In earlier post I talked about the fact that some places that appear remote -such as the Arctic- have long experienced globalization. Norse traders left their signs in the Canadian High Arctic centuries before Columbus, while an Inuit artist carved a small wooden statue of a European visitor with a cross on its chest, and European style clothing. But a Chinese coin in the Yukon, and a Viking outpost in Newfoundland, Canada, are not the only relic of these ancient cross-oceanic movements of people and goods.
Perhaps no location on earth is as remote as Easter Island, an island located over 2000 miles to the west of South America in the Pacific. But there has long been evidence that before European discovery in 1722, the islanders had already made contact with the Americas, given that they cultivated sweet potatoes, a crop from the Americas. But now we have more direct evidence, in the genetics of the Rapa Nui, the indigenous peoples of Easter Island. A recent study has found that genes from the native peoples of the Americas entered the Rapa Nui population between 19 and 23 generations ago. In a sense this is unsurprising, because the Polynesians were such incredible travelers that they had settled remote islands throughout vast areas of the Pacific. If they could reach New Zealand -and the sub-Antarctic islands to its south, including the Antipodes- why not South America? If you are curious about learning more about these people -and their amazing navigation skills- please see Tom Koppel’s work, Mystery Islands: Discovering the Ancient Pacific. While people know about the strange statues of Easter Island, they may not be familiar with Nan Madol and other wonders.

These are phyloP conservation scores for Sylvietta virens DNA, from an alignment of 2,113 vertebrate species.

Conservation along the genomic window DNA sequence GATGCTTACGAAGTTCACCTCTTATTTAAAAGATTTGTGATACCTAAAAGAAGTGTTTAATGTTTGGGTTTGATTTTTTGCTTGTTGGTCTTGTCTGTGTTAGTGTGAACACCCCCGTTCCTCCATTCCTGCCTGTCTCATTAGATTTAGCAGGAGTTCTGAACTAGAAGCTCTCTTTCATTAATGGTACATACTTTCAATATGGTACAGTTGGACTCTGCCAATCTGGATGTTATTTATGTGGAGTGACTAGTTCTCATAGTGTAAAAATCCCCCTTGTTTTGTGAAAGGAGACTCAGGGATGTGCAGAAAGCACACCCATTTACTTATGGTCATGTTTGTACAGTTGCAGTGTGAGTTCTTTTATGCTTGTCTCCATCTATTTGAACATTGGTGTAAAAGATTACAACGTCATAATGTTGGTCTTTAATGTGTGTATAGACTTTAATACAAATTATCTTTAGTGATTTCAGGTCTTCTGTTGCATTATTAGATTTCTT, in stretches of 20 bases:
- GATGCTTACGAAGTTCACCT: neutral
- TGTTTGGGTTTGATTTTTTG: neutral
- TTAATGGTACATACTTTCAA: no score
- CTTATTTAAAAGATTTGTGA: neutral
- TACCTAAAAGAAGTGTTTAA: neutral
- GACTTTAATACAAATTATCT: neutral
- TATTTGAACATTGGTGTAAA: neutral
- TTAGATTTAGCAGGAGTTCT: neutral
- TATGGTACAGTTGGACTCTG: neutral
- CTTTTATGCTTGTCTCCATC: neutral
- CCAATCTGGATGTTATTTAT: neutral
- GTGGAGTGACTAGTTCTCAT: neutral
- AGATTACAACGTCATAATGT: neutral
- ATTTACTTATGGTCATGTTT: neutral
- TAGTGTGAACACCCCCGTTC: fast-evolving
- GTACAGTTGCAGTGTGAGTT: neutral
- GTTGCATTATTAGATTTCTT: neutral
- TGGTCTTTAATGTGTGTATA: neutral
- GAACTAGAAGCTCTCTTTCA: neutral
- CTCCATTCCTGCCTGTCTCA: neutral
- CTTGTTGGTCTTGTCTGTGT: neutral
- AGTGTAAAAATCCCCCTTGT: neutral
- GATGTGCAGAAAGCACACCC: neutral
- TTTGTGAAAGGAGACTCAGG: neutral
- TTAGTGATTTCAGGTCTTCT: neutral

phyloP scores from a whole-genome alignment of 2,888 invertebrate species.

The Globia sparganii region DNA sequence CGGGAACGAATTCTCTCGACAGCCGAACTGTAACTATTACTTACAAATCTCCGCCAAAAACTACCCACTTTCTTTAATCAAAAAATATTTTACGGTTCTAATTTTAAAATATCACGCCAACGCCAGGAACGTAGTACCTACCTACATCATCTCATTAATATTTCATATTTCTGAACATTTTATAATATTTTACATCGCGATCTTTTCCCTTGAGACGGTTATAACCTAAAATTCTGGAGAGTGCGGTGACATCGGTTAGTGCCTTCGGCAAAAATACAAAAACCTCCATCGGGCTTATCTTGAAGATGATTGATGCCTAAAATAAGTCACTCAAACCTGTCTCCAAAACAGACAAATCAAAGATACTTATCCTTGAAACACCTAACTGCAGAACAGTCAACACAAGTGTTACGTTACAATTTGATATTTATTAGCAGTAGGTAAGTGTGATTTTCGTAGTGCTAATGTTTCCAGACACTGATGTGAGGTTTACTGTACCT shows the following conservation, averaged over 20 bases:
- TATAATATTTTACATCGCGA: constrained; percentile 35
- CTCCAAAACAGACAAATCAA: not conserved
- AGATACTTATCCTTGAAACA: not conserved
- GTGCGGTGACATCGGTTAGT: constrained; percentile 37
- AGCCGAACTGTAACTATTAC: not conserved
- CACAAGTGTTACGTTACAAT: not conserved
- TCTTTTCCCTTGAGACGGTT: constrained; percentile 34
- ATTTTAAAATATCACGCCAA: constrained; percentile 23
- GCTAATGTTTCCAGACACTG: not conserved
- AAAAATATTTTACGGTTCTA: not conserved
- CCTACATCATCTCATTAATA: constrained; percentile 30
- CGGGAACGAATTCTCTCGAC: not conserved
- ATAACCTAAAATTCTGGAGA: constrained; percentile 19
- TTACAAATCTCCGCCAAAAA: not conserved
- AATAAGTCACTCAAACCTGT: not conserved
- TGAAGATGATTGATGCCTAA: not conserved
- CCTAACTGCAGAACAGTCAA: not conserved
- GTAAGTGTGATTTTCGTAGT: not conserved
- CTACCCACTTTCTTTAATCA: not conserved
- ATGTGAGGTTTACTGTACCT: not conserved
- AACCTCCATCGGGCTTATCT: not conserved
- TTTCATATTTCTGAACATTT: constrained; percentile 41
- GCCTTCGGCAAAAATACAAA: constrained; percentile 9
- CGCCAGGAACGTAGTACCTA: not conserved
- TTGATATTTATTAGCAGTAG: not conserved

Koppel’s work was prescient, because it talked not only about the presence of sweet potatoes on Easter Island (p. 181), but also Chilean archaeologists’ discovery of chickens (a bird from South East Asia) at an indigenous site on the Chilean coast (p. 308), as evidence of trans-oceanic voyages. Indeed, when the Spanish arrived they reported that the Incas used chickens in their ceremonies (p. 309). So these new genetic tests provide information that is useful but not surprising. After all, as many people know Thor Heyerdahl had long ago hypothesized that oceanic voyages had taken place between the Americas and the Polynesian world. Of course, with the voyage of the Kon Tiki Heyerdahl had sought to prove that the travel had taken place in the opposite direction (Koppel, 130-133). But his fundamental insight -that the presence of sweet potatoes in Oceania provided evidence of ancient contact, and that master mariners could navigate thousands of miles long before the Europeans- was sound. As Koppel described, later computer simulations proved the extreme improbability of accidental voyages from South America reaching the Pacific islands, including Hawaii (134-135). But directed travel, of course, was another matter.
There is a footnote to this discovery. Sweet potato was found not only in Easter Island but also throughout the Polynesian world. And its discovery was ancient enough that it had become an element in myth. In New Zealand, for example, the Maori called sweet potato kumara. In their legends, Pou-rangahua had visited a Homeland so distant that he had only been able to return on the back of a giant bird, in order to bring kumara to his people. My favorite detail in the story is that he had slung two bags of kumara across the back of the bird (see A.W. Reeds, Maori Myth: the Supernatural World of the Maori, pp. 54-55. The beautiful artwork of Roger Hart make this book a must for anyone interested in Polynesian myth). There were many other myths of the emergence of kumara, which the goddess Pani gave birth to in one story. The fact that all these myths illustrated is that there must have been contact not only between Easter Island and the Americas, but also between Easter Island and some homeland, from which the sweet potato had traveled on to New Zealand.